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Kusunoki, Yasamin, and Dawn M. Upchurch. 2008. "Contraceptive Method Choice among Youth in the United States: The Importance of Relationship Context." PSC Research Report No. 08-655. September 2008.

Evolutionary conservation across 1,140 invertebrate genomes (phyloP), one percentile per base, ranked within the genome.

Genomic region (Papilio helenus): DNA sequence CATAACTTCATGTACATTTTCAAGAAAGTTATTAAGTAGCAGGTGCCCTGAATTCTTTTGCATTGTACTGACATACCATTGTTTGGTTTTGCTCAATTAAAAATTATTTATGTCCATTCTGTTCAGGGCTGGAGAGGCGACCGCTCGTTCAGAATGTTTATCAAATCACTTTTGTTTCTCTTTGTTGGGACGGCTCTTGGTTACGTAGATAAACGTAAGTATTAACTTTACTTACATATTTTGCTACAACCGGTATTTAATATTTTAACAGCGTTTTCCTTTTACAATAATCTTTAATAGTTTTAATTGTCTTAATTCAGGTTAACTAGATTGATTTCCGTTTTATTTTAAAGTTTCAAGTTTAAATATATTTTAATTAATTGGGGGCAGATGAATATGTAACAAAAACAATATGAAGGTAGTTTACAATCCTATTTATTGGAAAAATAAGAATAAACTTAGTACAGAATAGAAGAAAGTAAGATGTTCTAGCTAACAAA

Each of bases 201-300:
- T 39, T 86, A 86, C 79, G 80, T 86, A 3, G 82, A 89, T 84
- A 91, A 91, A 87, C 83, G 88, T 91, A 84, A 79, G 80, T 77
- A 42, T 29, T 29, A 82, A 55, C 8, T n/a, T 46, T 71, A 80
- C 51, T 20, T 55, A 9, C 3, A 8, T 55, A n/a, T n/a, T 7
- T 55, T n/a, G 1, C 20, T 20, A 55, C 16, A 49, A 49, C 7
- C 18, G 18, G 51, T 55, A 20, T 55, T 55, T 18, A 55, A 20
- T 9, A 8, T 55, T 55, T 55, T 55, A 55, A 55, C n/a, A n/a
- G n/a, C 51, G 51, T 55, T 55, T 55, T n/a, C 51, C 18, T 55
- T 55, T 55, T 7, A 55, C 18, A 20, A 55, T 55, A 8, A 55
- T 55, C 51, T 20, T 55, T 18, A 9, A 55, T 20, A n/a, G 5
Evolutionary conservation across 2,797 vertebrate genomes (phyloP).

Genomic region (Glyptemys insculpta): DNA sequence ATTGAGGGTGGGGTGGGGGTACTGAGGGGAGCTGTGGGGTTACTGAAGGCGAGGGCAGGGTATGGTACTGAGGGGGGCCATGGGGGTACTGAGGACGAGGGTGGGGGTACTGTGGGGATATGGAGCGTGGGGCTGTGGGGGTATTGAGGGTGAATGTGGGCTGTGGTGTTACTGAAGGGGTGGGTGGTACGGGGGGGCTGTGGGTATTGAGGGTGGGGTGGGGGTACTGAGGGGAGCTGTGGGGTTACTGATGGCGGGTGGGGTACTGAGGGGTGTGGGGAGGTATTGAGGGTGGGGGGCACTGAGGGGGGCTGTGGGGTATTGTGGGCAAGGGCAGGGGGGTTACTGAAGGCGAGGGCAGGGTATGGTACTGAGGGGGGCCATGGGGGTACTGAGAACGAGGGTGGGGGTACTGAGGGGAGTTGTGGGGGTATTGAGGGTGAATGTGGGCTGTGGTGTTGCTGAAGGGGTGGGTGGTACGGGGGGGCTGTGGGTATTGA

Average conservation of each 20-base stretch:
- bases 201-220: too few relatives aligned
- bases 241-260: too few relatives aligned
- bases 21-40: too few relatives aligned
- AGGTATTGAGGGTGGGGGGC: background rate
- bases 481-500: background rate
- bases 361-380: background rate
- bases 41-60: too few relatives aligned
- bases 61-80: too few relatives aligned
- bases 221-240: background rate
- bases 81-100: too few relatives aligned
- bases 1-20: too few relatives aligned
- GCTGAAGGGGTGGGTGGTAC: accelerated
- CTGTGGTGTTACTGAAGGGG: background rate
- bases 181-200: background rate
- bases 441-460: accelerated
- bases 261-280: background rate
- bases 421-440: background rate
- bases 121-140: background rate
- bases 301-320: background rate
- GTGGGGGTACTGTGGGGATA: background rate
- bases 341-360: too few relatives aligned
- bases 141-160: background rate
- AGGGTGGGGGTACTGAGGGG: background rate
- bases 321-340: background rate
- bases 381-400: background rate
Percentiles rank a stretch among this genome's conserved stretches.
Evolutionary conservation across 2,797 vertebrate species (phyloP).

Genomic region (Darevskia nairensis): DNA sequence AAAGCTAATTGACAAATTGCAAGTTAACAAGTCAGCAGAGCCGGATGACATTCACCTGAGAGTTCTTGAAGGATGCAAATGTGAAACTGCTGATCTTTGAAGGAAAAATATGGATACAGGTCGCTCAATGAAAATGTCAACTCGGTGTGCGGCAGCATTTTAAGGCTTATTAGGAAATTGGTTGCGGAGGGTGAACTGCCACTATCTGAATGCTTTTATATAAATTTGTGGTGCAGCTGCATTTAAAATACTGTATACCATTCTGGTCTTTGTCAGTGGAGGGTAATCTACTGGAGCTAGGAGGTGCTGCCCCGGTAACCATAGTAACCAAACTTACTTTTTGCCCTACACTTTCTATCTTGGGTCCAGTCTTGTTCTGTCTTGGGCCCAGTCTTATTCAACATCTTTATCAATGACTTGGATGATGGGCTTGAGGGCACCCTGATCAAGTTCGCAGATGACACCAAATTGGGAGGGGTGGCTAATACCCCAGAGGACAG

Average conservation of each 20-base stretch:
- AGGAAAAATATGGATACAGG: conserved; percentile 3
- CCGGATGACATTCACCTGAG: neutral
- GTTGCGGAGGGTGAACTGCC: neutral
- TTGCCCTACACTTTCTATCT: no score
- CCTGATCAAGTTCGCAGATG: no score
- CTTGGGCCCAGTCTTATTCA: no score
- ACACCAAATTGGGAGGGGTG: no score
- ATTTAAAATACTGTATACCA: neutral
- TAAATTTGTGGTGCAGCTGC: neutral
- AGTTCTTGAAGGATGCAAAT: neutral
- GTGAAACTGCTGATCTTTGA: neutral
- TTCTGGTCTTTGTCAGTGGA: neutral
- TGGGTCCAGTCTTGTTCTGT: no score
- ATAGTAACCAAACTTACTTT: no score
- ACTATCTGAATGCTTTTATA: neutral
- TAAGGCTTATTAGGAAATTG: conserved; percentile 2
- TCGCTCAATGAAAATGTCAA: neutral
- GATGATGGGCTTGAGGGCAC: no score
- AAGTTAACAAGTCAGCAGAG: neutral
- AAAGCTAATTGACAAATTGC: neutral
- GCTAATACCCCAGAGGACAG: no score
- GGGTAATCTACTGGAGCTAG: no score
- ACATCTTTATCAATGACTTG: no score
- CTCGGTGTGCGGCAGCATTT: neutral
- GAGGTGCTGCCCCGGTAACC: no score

Involvement in romantic and sexual relationships increases during adolescence and young adulthood as does the significance of these relationships. Relationship experiences during this period are influential for reproductive health outcomes and set the stage for future family formation choices and behaviors. This study utilizes retrospective sexual relationship histories of young adults available in the most recent wave (2001-2002) of the National Longitudinal Study of Adolescent Health to obtain a better understanding of the factors associated with contraceptive method choice, with a focus on relationship context. Multilevel analysis is conducted to investigate associations between individual- and relationship-level characteristics and relationship-specific type of contraceptive method used at last sexual intercourse. Results indicate that for a given individual, contraceptive method choice varies across relationships as a function of relationship commitment and couple heterogamy, even accounting for individuals’ own characteristics and prior relationship experiences. The results also confirm the importance of individuals’ own characteristics and reveal that early perceptions of risk and severity of negative reproductive health outcomes and contraceptive self-efficacy have enduring effects on later contraceptive method choices. Furthermore, the patterns of associations between both relationship and individual characteristics and contraceptive use differ depending on the specific type of contraceptive method.